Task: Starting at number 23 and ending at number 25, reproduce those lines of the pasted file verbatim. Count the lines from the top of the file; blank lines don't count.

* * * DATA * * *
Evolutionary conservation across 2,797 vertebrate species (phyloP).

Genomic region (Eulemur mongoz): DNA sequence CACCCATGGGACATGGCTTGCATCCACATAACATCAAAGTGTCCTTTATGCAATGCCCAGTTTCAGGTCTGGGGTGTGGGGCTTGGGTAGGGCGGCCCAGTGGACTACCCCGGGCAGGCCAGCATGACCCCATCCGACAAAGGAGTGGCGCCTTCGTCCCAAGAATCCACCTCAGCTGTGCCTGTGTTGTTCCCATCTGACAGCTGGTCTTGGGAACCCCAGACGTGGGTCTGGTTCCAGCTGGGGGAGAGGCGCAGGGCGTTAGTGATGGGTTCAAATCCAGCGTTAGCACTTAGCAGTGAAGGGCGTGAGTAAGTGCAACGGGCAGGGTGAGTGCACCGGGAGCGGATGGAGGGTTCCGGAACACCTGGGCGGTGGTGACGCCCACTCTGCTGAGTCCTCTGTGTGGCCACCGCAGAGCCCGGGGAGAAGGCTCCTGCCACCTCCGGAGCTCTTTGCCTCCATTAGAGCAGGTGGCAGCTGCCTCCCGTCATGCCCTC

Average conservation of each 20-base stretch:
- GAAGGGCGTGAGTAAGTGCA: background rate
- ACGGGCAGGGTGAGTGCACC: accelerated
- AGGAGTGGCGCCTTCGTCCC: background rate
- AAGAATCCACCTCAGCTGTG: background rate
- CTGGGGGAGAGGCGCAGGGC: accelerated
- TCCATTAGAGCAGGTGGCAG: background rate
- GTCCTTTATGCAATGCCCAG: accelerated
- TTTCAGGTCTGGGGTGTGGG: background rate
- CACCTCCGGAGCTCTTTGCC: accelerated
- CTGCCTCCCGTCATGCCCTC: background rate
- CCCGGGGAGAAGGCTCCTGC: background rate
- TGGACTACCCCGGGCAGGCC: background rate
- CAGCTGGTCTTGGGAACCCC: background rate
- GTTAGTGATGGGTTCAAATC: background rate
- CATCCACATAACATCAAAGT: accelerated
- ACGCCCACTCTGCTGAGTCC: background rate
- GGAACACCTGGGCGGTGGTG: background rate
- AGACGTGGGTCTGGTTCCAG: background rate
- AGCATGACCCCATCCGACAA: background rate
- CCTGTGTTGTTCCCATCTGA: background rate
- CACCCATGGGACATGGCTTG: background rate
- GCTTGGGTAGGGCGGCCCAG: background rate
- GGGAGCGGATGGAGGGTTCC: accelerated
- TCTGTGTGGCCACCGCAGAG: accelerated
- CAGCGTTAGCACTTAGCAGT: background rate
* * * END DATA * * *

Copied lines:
- CCTGTGTTGTTCCCATCTGA: background rate
- CACCCATGGGACATGGCTTG: background rate
- GCTTGGGTAGGGCGGCCCAG: background rate